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9:33am on Friday, 23rd June, 2017:
In common with a quarter of other UK universities, yesterday Essex University was given a gold award in the Teaching Excellence Framework.
I'm not going to say anything cynical about this, as I think we actually are rather good at teaching and did deserve the award. However, I was surprised to see this poster appear the same day that the results were released:
There was also a photo-op with maybe 100 people bunking off work to have a group picture taken with large polystyrene ESSEX letters spray-painted gold. This was the scene when I arrived:
The poster and the letters aren't the kind of thing that can be knocked up in just an hour or two, so the results must have been released a few days ago but embargoed until yesterday. Either that, or someone was panicking in case we only got a silver and the cost of the poster and letters was coming out of their salary.
The TEF is a good idea, but it reminds me of the arts-and-sciences division. There's a long-held view among some quarters of the art establishment that being good at both art and science is mutually incompatible, therefore if you're good at art you must be bad at science and vice versa. This view is not held in the sciences. People occasionally boast "oh, I'm useless at maths" as a way of implying that they're wonderfully creative (actors are particularly prone to this), but you don't see many scientists suggesting that being illiterate is a prerequisite for being a particle physicist.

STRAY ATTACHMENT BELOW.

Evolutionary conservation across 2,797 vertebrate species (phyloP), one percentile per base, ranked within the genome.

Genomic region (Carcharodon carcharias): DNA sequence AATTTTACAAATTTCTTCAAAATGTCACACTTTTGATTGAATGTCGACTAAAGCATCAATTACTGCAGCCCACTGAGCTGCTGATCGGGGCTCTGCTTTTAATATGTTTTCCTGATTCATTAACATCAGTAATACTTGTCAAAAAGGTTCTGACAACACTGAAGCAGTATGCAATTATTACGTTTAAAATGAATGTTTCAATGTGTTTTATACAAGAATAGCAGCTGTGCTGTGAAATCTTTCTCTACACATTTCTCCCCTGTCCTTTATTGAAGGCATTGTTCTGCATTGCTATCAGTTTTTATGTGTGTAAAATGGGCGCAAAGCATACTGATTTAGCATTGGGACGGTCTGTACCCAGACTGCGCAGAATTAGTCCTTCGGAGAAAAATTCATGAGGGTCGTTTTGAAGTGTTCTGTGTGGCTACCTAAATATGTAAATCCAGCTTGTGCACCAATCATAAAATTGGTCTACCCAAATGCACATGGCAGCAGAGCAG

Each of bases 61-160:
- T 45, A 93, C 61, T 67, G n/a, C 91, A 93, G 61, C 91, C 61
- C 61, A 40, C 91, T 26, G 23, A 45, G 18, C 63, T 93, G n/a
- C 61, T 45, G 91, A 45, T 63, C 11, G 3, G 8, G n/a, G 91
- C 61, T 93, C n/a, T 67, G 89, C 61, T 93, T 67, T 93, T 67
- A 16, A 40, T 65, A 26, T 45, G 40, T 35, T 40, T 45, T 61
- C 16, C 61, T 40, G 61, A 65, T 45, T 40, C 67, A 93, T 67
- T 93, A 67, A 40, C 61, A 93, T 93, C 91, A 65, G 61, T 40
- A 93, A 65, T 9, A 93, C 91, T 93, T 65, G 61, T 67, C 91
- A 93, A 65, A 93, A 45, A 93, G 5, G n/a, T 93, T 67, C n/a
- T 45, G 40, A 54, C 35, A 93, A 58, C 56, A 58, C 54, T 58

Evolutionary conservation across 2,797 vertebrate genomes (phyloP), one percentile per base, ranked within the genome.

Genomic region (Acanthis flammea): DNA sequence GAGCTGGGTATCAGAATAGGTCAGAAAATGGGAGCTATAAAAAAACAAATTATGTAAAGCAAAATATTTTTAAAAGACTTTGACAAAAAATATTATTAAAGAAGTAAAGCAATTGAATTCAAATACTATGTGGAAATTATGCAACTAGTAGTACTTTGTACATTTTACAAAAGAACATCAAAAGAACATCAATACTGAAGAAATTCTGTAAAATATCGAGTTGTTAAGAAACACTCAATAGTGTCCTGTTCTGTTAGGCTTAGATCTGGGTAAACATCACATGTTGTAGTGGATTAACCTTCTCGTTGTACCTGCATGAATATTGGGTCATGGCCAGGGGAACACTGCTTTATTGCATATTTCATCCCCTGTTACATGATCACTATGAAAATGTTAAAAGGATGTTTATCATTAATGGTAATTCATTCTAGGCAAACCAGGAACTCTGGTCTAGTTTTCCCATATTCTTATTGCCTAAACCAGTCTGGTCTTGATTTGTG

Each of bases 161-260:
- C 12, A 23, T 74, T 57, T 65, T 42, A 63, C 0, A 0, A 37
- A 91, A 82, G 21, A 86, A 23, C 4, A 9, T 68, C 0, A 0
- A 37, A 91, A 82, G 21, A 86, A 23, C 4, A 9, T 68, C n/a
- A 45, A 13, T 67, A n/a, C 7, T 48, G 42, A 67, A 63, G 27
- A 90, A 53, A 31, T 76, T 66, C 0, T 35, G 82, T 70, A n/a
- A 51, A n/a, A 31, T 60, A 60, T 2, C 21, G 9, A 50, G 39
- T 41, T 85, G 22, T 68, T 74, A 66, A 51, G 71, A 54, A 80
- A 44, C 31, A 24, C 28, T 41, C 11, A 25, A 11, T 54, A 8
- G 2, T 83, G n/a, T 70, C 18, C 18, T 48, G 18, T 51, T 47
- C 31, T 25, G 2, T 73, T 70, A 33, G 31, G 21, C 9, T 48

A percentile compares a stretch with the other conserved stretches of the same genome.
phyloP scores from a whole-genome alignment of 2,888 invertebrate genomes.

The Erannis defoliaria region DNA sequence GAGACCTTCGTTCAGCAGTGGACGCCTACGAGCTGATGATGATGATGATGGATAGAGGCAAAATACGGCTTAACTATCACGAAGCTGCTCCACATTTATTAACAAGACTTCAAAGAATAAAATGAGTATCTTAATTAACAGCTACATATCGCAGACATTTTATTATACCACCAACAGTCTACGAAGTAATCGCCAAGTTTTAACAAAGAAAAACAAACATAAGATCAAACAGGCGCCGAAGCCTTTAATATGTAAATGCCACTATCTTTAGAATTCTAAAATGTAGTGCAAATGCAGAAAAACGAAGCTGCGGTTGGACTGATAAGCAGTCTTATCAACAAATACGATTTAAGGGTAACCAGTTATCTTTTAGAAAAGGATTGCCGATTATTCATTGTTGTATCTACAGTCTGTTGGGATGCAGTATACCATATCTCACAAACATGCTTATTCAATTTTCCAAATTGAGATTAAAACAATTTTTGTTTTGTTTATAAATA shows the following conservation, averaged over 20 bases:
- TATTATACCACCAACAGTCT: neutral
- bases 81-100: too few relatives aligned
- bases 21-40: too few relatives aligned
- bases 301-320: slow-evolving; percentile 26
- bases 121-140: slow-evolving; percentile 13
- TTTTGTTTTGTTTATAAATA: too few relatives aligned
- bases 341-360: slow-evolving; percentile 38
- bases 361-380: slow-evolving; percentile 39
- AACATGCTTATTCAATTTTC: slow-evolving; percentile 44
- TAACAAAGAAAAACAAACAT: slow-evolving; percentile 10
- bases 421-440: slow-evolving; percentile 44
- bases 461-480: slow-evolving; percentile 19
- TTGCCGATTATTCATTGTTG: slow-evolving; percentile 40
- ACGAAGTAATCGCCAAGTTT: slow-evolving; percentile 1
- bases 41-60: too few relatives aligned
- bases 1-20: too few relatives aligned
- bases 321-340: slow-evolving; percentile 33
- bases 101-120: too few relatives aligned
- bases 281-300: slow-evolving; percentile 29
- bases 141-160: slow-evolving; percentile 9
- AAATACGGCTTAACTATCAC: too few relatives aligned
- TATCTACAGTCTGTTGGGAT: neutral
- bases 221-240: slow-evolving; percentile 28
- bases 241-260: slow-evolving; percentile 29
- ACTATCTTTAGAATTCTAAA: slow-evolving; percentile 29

With the TEF, I can see how research-intensive universities could take the position that either you can be good at teaching or good at research but not both. Students don't give high ratings to difficult subjects, therefore high TEF ratings must be due to a lack of intellectual content, therefore any university that has a high TEF rating must be a shoddy institution offering shoddy degrees to shoddy students (except Oxbridge, because they have such a high staff/student ratio that they can actually do the teaching). Having a low TEF score is therefore a sign of quality, like being useless at science is a sign of creativity among certain groups of artists.
Academics have three aspects to their work: research, teaching and administration ("each of which takes up half their time"). Essex University has a gold TEF, and if the Research Excellence Framework was summarised as Olympic-style medals would have a gold REF, too. What this means is that if there were an Administration Excellence Framework, we'd be right there at the bottom in the striving-for-bronze zone.
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